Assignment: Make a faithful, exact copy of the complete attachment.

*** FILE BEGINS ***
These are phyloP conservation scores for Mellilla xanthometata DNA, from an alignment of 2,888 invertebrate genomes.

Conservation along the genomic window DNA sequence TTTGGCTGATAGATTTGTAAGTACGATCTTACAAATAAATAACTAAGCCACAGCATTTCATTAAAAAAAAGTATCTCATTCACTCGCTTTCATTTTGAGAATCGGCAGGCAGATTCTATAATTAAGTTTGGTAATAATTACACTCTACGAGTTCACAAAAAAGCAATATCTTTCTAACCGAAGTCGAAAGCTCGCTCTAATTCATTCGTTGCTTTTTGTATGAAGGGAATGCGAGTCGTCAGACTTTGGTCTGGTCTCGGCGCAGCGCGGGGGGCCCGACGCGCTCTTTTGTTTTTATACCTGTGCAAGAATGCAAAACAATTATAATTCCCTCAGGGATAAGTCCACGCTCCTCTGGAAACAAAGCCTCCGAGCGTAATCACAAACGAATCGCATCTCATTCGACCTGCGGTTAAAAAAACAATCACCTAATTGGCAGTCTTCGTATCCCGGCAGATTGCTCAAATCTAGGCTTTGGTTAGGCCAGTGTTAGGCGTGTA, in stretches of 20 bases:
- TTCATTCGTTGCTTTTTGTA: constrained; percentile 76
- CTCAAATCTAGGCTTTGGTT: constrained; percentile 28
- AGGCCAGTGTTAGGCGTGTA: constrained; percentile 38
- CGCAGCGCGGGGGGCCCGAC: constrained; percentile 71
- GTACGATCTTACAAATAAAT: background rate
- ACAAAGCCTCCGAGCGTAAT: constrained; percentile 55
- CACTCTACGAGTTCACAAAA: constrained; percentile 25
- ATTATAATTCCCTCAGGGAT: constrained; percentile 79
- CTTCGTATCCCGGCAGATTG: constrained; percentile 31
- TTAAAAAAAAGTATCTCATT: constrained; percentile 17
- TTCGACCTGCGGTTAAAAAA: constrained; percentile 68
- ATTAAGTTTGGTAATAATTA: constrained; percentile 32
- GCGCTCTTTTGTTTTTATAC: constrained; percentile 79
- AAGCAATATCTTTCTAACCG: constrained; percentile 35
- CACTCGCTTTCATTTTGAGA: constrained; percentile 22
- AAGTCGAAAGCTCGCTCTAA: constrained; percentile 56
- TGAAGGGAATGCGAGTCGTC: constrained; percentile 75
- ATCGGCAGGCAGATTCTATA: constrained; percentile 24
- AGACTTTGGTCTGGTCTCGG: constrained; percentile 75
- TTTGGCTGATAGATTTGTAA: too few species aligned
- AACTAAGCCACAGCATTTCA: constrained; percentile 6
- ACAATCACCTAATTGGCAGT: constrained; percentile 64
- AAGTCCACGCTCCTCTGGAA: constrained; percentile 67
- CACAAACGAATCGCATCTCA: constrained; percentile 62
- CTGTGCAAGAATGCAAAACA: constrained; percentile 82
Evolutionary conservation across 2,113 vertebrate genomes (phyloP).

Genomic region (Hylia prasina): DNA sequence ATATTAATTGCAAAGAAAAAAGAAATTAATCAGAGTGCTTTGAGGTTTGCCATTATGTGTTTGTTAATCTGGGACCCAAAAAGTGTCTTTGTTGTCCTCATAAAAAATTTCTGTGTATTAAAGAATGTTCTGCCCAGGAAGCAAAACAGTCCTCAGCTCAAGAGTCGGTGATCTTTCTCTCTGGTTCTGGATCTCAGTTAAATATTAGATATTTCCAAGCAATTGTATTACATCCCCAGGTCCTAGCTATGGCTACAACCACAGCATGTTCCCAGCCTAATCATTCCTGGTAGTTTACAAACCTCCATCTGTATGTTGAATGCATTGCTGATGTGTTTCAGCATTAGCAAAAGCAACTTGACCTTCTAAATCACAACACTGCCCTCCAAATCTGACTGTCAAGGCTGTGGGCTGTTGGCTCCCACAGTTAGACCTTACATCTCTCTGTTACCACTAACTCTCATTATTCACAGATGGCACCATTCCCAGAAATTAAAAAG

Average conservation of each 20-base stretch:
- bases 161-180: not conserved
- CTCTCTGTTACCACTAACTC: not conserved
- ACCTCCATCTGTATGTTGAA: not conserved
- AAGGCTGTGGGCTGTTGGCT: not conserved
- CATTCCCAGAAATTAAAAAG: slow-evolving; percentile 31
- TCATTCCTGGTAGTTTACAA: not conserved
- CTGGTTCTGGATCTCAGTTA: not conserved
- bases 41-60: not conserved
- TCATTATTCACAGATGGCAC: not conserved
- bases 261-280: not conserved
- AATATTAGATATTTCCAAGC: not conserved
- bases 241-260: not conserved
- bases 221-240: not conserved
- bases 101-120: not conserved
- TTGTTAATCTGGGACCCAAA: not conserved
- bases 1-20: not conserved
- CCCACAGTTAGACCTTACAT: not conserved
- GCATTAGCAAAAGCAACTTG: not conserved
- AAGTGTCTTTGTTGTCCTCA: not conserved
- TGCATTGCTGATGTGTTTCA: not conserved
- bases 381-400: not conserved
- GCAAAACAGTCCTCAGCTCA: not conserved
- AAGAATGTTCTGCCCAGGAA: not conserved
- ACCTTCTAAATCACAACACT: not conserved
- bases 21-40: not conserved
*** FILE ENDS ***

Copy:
These are phyloP conservation scores for Mellilla xanthometata DNA, from an alignment of 2,888 invertebrate genomes.

Conservation along the genomic window DNA sequence TTTGGCTGATAGATTTGTAAGTACGATCTTACAAATAAATAACTAAGCCACAGCATTTCATTAAAAAAAAGTATCTCATTCACTCGCTTTCATTTTGAGAATCGGCAGGCAGATTCTATAATTAAGTTTGGTAATAATTACACTCTACGAGTTCACAAAAAAGCAATATCTTTCTAACCGAAGTCGAAAGCTCGCTCTAATTCATTCGTTGCTTTTTGTATGAAGGGAATGCGAGTCGTCAGACTTTGGTCTGGTCTCGGCGCAGCGCGGGGGGCCCGACGCGCTCTTTTGTTTTTATACCTGTGCAAGAATGCAAAACAATTATAATTCCCTCAGGGATAAGTCCACGCTCCTCTGGAAACAAAGCCTCCGAGCGTAATCACAAACGAATCGCATCTCATTCGACCTGCGGTTAAAAAAACAATCACCTAATTGGCAGTCTTCGTATCCCGGCAGATTGCTCAAATCTAGGCTTTGGTTAGGCCAGTGTTAGGCGTGTA, in stretches of 20 bases:
- TTCATTCGTTGCTTTTTGTA: constrained; percentile 76
- CTCAAATCTAGGCTTTGGTT: constrained; percentile 28
- AGGCCAGTGTTAGGCGTGTA: constrained; percentile 38
- CGCAGCGCGGGGGGCCCGAC: constrained; percentile 71
- GTACGATCTTACAAATAAAT: background rate
- ACAAAGCCTCCGAGCGTAAT: constrained; percentile 55
- CACTCTACGAGTTCACAAAA: constrained; percentile 25
- ATTATAATTCCCTCAGGGAT: constrained; percentile 79
- CTTCGTATCCCGGCAGATTG: constrained; percentile 31
- TTAAAAAAAAGTATCTCATT: constrained; percentile 17
- TTCGACCTGCGGTTAAAAAA: constrained; percentile 68
- ATTAAGTTTGGTAATAATTA: constrained; percentile 32
- GCGCTCTTTTGTTTTTATAC: constrained; percentile 79
- AAGCAATATCTTTCTAACCG: constrained; percentile 35
- CACTCGCTTTCATTTTGAGA: constrained; percentile 22
- AAGTCGAAAGCTCGCTCTAA: constrained; percentile 56
- TGAAGGGAATGCGAGTCGTC: constrained; percentile 75
- ATCGGCAGGCAGATTCTATA: constrained; percentile 24
- AGACTTTGGTCTGGTCTCGG: constrained; percentile 75
- TTTGGCTGATAGATTTGTAA: too few species aligned
- AACTAAGCCACAGCATTTCA: constrained; percentile 6
- ACAATCACCTAATTGGCAGT: constrained; percentile 64
- AAGTCCACGCTCCTCTGGAA: constrained; percentile 67
- CACAAACGAATCGCATCTCA: constrained; percentile 62
- CTGTGCAAGAATGCAAAACA: constrained; percentile 82
Evolutionary conservation across 2,113 vertebrate genomes (phyloP).

Genomic region (Hylia prasina): DNA sequence ATATTAATTGCAAAGAAAAAAGAAATTAATCAGAGTGCTTTGAGGTTTGCCATTATGTGTTTGTTAATCTGGGACCCAAAAAGTGTCTTTGTTGTCCTCATAAAAAATTTCTGTGTATTAAAGAATGTTCTGCCCAGGAAGCAAAACAGTCCTCAGCTCAAGAGTCGGTGATCTTTCTCTCTGGTTCTGGATCTCAGTTAAATATTAGATATTTCCAAGCAATTGTATTACATCCCCAGGTCCTAGCTATGGCTACAACCACAGCATGTTCCCAGCCTAATCATTCCTGGTAGTTTACAAACCTCCATCTGTATGTTGAATGCATTGCTGATGTGTTTCAGCATTAGCAAAAGCAACTTGACCTTCTAAATCACAACACTGCCCTCCAAATCTGACTGTCAAGGCTGTGGGCTGTTGGCTCCCACAGTTAGACCTTACATCTCTCTGTTACCACTAACTCTCATTATTCACAGATGGCACCATTCCCAGAAATTAAAAAG

Average conservation of each 20-base stretch:
- bases 161-180: not conserved
- CTCTCTGTTACCACTAACTC: not conserved
- ACCTCCATCTGTATGTTGAA: not conserved
- AAGGCTGTGGGCTGTTGGCT: not conserved
- CATTCCCAGAAATTAAAAAG: slow-evolving; percentile 31
- TCATTCCTGGTAGTTTACAA: not conserved
- CTGGTTCTGGATCTCAGTTA: not conserved
- bases 41-60: not conserved
- TCATTATTCACAGATGGCAC: not conserved
- bases 261-280: not conserved
- AATATTAGATATTTCCAAGC: not conserved
- bases 241-260: not conserved
- bases 221-240: not conserved
- bases 101-120: not conserved
- TTGTTAATCTGGGACCCAAA: not conserved
- bases 1-20: not conserved
- CCCACAGTTAGACCTTACAT: not conserved
- GCATTAGCAAAAGCAACTTG: not conserved
- AAGTGTCTTTGTTGTCCTCA: not conserved
- TGCATTGCTGATGTGTTTCA: not conserved
- bases 381-400: not conserved
- GCAAAACAGTCCTCAGCTCA: not conserved
- AAGAATGTTCTGCCCAGGAA: not conserved
- ACCTTCTAAATCACAACACT: not conserved
- bases 21-40: not conserved